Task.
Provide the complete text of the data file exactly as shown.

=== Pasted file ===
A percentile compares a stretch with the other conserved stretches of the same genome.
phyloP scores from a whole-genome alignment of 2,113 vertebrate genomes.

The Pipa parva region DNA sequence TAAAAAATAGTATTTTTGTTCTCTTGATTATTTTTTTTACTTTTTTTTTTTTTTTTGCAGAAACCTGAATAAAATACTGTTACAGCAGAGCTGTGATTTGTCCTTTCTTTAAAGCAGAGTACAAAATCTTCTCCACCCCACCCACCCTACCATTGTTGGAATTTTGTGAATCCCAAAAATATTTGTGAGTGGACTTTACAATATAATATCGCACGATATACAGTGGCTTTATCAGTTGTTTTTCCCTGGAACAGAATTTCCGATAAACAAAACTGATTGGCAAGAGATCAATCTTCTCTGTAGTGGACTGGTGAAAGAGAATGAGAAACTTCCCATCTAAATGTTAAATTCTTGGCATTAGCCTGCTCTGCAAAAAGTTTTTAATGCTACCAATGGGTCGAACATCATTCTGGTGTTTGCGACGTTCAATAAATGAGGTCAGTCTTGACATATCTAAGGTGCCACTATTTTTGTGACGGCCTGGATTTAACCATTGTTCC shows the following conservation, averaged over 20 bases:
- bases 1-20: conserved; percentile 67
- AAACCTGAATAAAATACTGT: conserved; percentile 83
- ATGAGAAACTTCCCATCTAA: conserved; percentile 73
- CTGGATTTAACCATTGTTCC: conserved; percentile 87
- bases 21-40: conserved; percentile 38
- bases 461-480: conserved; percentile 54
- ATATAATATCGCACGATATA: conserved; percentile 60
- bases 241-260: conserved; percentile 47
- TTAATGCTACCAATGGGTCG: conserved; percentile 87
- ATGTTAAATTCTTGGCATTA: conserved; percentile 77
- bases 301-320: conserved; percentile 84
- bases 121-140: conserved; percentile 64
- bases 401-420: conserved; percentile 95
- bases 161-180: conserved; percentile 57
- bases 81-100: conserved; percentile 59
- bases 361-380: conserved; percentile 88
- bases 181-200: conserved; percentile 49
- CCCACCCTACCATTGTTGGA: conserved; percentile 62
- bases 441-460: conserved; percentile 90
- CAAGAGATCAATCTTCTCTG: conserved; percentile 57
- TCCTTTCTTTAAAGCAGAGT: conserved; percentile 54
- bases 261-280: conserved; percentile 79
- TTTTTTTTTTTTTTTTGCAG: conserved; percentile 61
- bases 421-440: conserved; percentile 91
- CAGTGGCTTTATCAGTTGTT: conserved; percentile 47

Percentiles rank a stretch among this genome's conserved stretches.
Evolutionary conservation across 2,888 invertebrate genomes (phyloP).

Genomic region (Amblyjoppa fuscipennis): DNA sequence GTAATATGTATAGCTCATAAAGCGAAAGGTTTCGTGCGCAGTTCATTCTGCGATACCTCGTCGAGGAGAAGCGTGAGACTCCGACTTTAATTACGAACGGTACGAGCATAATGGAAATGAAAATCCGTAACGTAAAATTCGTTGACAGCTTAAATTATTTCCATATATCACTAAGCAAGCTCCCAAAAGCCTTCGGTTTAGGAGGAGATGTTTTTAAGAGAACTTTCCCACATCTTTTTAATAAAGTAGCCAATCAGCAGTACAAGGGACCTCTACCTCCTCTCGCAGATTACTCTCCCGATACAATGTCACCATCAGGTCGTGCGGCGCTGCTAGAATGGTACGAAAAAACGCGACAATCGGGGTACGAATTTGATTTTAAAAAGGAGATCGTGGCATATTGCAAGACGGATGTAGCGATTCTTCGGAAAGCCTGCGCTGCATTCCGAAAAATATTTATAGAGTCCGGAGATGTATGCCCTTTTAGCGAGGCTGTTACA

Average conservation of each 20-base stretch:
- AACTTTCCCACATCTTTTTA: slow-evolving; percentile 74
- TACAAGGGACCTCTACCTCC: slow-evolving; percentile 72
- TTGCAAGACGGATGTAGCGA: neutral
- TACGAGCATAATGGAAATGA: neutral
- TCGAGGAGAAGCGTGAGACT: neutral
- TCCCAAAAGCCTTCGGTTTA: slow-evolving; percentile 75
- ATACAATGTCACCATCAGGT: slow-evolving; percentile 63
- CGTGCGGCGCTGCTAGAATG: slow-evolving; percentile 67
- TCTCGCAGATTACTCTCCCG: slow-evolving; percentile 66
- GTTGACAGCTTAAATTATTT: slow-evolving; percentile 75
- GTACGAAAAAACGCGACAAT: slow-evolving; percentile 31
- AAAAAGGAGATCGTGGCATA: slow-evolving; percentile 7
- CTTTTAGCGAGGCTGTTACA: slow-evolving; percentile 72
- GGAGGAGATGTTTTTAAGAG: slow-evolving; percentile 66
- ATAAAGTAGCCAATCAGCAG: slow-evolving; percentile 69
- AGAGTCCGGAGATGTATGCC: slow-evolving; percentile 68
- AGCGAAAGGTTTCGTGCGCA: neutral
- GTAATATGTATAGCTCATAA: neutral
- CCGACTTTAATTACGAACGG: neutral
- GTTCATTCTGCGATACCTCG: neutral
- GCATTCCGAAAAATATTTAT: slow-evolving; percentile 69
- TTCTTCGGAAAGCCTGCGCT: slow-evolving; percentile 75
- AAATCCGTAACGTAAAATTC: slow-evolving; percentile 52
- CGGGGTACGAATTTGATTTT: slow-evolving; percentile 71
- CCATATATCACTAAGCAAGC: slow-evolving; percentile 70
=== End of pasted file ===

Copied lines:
A percentile compares a stretch with the other conserved stretches of the same genome.
phyloP scores from a whole-genome alignment of 2,113 vertebrate genomes.

The Pipa parva region DNA sequence TAAAAAATAGTATTTTTGTTCTCTTGATTATTTTTTTTACTTTTTTTTTTTTTTTTGCAGAAACCTGAATAAAATACTGTTACAGCAGAGCTGTGATTTGTCCTTTCTTTAAAGCAGAGTACAAAATCTTCTCCACCCCACCCACCCTACCATTGTTGGAATTTTGTGAATCCCAAAAATATTTGTGAGTGGACTTTACAATATAATATCGCACGATATACAGTGGCTTTATCAGTTGTTTTTCCCTGGAACAGAATTTCCGATAAACAAAACTGATTGGCAAGAGATCAATCTTCTCTGTAGTGGACTGGTGAAAGAGAATGAGAAACTTCCCATCTAAATGTTAAATTCTTGGCATTAGCCTGCTCTGCAAAAAGTTTTTAATGCTACCAATGGGTCGAACATCATTCTGGTGTTTGCGACGTTCAATAAATGAGGTCAGTCTTGACATATCTAAGGTGCCACTATTTTTGTGACGGCCTGGATTTAACCATTGTTCC shows the following conservation, averaged over 20 bases:
- bases 1-20: conserved; percentile 67
- AAACCTGAATAAAATACTGT: conserved; percentile 83
- ATGAGAAACTTCCCATCTAA: conserved; percentile 73
- CTGGATTTAACCATTGTTCC: conserved; percentile 87
- bases 21-40: conserved; percentile 38
- bases 461-480: conserved; percentile 54
- ATATAATATCGCACGATATA: conserved; percentile 60
- bases 241-260: conserved; percentile 47
- TTAATGCTACCAATGGGTCG: conserved; percentile 87
- ATGTTAAATTCTTGGCATTA: conserved; percentile 77
- bases 301-320: conserved; percentile 84
- bases 121-140: conserved; percentile 64
- bases 401-420: conserved; percentile 95
- bases 161-180: conserved; percentile 57
- bases 81-100: conserved; percentile 59
- bases 361-380: conserved; percentile 88
- bases 181-200: conserved; percentile 49
- CCCACCCTACCATTGTTGGA: conserved; percentile 62
- bases 441-460: conserved; percentile 90
- CAAGAGATCAATCTTCTCTG: conserved; percentile 57
- TCCTTTCTTTAAAGCAGAGT: conserved; percentile 54
- bases 261-280: conserved; percentile 79
- TTTTTTTTTTTTTTTTGCAG: conserved; percentile 61
- bases 421-440: conserved; percentile 91
- CAGTGGCTTTATCAGTTGTT: conserved; percentile 47

Percentiles rank a stretch among this genome's conserved stretches.
Evolutionary conservation across 2,888 invertebrate genomes (phyloP).

Genomic region (Amblyjoppa fuscipennis): DNA sequence GTAATATGTATAGCTCATAAAGCGAAAGGTTTCGTGCGCAGTTCATTCTGCGATACCTCGTCGAGGAGAAGCGTGAGACTCCGACTTTAATTACGAACGGTACGAGCATAATGGAAATGAAAATCCGTAACGTAAAATTCGTTGACAGCTTAAATTATTTCCATATATCACTAAGCAAGCTCCCAAAAGCCTTCGGTTTAGGAGGAGATGTTTTTAAGAGAACTTTCCCACATCTTTTTAATAAAGTAGCCAATCAGCAGTACAAGGGACCTCTACCTCCTCTCGCAGATTACTCTCCCGATACAATGTCACCATCAGGTCGTGCGGCGCTGCTAGAATGGTACGAAAAAACGCGACAATCGGGGTACGAATTTGATTTTAAAAAGGAGATCGTGGCATATTGCAAGACGGATGTAGCGATTCTTCGGAAAGCCTGCGCTGCATTCCGAAAAATATTTATAGAGTCCGGAGATGTATGCCCTTTTAGCGAGGCTGTTACA

Average conservation of each 20-base stretch:
- AACTTTCCCACATCTTTTTA: slow-evolving; percentile 74
- TACAAGGGACCTCTACCTCC: slow-evolving; percentile 72
- TTGCAAGACGGATGTAGCGA: neutral
- TACGAGCATAATGGAAATGA: neutral
- TCGAGGAGAAGCGTGAGACT: neutral
- TCCCAAAAGCCTTCGGTTTA: slow-evolving; percentile 75
- ATACAATGTCACCATCAGGT: slow-evolving; percentile 63
- CGTGCGGCGCTGCTAGAATG: slow-evolving; percentile 67
- TCTCGCAGATTACTCTCCCG: slow-evolving; percentile 66
- GTTGACAGCTTAAATTATTT: slow-evolving; percentile 75
- GTACGAAAAAACGCGACAAT: slow-evolving; percentile 31
- AAAAAGGAGATCGTGGCATA: slow-evolving; percentile 7
- CTTTTAGCGAGGCTGTTACA: slow-evolving; percentile 72
- GGAGGAGATGTTTTTAAGAG: slow-evolving; percentile 66
- ATAAAGTAGCCAATCAGCAG: slow-evolving; percentile 69
- AGAGTCCGGAGATGTATGCC: slow-evolving; percentile 68
- AGCGAAAGGTTTCGTGCGCA: neutral
- GTAATATGTATAGCTCATAA: neutral
- CCGACTTTAATTACGAACGG: neutral
- GTTCATTCTGCGATACCTCG: neutral
- GCATTCCGAAAAATATTTAT: slow-evolving; percentile 69
- TTCTTCGGAAAGCCTGCGCT: slow-evolving; percentile 75
- AAATCCGTAACGTAAAATTC: slow-evolving; percentile 52
- CGGGGTACGAATTTGATTTT: slow-evolving; percentile 71
- CCATATATCACTAAGCAAGC: slow-evolving; percentile 70